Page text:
We Create Music Blog
January 25, 2013

Atli Örvarsson on Hansel and Gretel

Atli Örvarsson

Atli Örvarsson

The Brothers Grimm published the morbid fairytale Hansel & Gretel just over 200 years ago. It’s been told and re-told over the years, but never with such stylish, action-packed brio as you’ll witness in Hansel & Gretel: Witch Hunters. Atli Örvarsson – a graduate of the ASCAP TV & Film Scoring Workshop – pulled out all the stops for his score, combining traditional scoring methods and cutting-edge electronics for a musical landscape as modern as the movie itself. I asked him how he did it.


How closely did you work with Tommy Wirkola on the direction of your score?

I worked very closely with Tommy. He comes from a rock 'n' roll background, and from the get-go that was a direction he very much wanted to take. But then, as the score developed, other styles started to influence the sound...anything from Bach to dubstep!

There's so much going on in this score - big string sections and choirs, heavy guitars and electronics. Did you always know you'd have such a wide spectrum of sounds, or did it develop over time?

It really evolved a lot over time. There was quite a bit of experimentation with the tone of the film which I kept responding to, and I feel like there's DNA of all of these styles in there. What's great about fantasy is that you can be very broad in your sound and compositions, but perhaps the challenge was to keep it very modern at the same time.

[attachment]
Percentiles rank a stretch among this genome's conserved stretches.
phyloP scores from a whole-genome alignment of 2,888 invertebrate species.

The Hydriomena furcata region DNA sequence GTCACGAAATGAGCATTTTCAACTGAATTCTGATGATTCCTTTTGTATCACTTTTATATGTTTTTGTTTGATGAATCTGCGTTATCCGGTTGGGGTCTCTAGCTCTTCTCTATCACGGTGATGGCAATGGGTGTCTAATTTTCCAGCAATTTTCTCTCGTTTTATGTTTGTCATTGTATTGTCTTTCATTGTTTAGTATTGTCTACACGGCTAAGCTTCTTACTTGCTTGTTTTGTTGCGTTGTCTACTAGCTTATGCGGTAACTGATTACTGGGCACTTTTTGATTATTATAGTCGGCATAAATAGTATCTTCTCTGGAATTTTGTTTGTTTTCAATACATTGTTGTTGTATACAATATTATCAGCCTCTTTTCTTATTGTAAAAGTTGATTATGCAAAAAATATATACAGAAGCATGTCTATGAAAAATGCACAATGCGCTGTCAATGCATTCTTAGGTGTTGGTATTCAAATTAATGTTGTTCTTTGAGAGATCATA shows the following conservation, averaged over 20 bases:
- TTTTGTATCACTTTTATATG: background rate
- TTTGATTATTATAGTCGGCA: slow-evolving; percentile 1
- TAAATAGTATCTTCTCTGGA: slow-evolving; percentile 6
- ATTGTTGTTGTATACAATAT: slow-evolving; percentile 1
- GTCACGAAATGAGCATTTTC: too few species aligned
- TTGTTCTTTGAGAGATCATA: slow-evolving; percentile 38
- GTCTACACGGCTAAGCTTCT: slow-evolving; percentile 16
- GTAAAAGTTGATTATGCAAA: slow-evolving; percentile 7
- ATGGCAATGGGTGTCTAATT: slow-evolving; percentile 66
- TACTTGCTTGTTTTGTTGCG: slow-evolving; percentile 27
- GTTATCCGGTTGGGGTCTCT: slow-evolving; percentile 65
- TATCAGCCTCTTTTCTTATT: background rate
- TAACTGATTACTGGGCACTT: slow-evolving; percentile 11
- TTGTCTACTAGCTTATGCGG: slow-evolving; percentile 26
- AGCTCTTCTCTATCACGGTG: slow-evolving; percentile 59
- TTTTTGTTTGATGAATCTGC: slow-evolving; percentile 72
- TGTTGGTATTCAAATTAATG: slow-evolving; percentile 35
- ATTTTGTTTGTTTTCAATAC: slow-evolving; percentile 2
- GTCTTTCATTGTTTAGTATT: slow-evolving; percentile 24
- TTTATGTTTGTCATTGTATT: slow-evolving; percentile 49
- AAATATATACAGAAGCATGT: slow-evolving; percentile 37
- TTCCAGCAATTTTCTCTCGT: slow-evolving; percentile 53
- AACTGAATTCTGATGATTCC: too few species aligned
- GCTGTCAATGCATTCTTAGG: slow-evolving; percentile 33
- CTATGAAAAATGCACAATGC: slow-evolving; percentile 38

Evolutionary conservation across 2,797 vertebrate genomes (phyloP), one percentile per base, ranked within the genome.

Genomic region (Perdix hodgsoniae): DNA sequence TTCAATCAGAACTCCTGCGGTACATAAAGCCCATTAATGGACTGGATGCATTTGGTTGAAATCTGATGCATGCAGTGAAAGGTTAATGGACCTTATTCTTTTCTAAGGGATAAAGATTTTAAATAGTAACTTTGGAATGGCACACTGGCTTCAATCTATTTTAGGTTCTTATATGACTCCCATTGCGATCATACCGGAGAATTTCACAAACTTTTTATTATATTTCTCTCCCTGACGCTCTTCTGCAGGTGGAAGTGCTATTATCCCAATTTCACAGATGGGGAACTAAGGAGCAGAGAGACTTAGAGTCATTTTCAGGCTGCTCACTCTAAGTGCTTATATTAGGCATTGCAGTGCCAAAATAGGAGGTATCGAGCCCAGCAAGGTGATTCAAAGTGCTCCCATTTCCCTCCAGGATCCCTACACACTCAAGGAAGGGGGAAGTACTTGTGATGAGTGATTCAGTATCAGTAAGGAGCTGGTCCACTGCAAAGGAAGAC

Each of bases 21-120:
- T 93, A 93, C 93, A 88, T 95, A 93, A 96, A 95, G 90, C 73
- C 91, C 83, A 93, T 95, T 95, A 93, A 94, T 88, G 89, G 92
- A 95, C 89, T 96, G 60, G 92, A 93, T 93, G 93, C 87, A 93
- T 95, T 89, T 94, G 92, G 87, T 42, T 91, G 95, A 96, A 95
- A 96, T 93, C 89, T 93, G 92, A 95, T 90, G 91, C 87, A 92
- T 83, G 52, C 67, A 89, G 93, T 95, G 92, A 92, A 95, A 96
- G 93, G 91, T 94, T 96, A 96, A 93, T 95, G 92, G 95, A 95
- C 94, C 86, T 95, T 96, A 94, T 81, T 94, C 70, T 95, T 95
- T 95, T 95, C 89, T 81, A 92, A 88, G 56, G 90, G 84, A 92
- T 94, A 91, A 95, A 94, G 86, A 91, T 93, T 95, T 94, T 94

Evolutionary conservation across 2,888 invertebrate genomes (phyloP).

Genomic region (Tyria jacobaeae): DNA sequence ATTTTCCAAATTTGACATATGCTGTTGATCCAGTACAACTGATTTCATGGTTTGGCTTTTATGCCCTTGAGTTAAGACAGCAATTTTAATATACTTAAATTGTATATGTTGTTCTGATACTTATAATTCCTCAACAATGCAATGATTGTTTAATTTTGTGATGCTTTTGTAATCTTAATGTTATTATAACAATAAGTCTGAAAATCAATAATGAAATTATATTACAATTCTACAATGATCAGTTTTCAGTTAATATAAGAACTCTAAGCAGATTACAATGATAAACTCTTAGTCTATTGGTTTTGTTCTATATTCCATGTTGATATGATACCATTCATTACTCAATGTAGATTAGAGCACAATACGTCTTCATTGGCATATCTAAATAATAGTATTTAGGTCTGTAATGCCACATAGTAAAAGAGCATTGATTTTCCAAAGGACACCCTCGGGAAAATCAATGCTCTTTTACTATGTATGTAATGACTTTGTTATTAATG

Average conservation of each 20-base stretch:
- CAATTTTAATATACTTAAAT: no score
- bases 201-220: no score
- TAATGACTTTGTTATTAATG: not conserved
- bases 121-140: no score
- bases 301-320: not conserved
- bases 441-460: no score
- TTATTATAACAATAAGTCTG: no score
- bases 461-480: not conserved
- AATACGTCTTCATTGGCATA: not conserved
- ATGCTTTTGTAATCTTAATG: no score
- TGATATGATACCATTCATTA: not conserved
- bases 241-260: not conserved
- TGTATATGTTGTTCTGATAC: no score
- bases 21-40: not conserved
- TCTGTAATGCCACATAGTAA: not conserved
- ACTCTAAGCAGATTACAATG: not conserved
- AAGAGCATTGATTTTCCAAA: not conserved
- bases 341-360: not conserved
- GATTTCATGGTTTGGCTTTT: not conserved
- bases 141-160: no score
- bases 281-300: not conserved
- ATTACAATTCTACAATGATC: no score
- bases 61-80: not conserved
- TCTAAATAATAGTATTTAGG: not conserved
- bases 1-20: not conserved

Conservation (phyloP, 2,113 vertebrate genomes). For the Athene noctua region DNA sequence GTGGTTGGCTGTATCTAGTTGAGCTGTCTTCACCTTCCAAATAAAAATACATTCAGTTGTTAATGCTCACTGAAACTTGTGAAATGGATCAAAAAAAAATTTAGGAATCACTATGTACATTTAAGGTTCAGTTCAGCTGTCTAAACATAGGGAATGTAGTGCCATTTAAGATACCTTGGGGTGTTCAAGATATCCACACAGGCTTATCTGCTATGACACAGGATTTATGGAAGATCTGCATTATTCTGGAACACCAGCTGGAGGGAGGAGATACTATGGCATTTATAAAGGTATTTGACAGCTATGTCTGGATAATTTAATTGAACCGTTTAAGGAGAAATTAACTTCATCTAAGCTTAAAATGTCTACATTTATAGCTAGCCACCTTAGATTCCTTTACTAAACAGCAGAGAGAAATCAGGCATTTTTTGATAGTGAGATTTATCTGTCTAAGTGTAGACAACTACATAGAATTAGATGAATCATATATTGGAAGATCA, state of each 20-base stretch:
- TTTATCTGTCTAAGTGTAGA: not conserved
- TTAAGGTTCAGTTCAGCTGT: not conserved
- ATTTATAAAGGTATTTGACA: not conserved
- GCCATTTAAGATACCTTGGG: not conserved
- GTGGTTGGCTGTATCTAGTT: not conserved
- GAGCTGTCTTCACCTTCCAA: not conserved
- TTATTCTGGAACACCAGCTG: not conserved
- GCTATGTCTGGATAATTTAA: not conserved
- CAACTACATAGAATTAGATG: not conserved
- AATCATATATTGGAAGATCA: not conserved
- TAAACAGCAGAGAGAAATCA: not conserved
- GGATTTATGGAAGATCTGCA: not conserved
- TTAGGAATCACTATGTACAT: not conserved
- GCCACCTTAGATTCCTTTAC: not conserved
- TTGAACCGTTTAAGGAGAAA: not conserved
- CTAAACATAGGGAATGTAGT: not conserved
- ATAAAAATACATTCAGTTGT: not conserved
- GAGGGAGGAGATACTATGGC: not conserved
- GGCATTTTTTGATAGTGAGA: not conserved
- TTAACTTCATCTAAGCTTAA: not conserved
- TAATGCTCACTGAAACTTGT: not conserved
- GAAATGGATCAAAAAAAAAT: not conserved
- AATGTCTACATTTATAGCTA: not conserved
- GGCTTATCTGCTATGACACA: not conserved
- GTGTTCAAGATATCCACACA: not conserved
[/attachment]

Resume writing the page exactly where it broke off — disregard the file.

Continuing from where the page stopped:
How much of this score was recorded live vs. put together synthetically?

It's probably about half and half. There was a lot of sampling and sound design that went into it and then we eventually recorded about an 80-piece orchestra at Sony.

A lot of unspeakable things happen to children in the Hansel and Gretel fairytale. Am I just hearing things, or did you use children in your score, too?

No children were harmed during the production of this film score!

Did you try out any techniques or instruments in this score that you've never used before?

Yes! Probably my favorite was the Mahler Hammer, which is literally that, a huge wood hammer that makes an almighty boom! The contrabass flute was another fun experiment.

Would you say that your time at Remote Control Productions has impacted the creative decisions you made in this score?

Yes, I've learned so much about experimentation with sounds and thinking outside of the box during my time at RCP. So blended with my Icelandic traditional/rock 'n' roll background, hopefully it makes for a unique cocktail.

How would you describe the importance that ASCAP has played in your music career?

ASCAP has been a great partner for me along the way on so many levels. They've always supported me and helped open up various doors that have led to great relationships and career-advancing opportunities.


Visit Atli Örvarsson on the web: www.atlimusic.com

Hansel & Gretel: Witch Hunters came out on January 25th, 2013. Find out more at www.hanselandgretelmovie.com.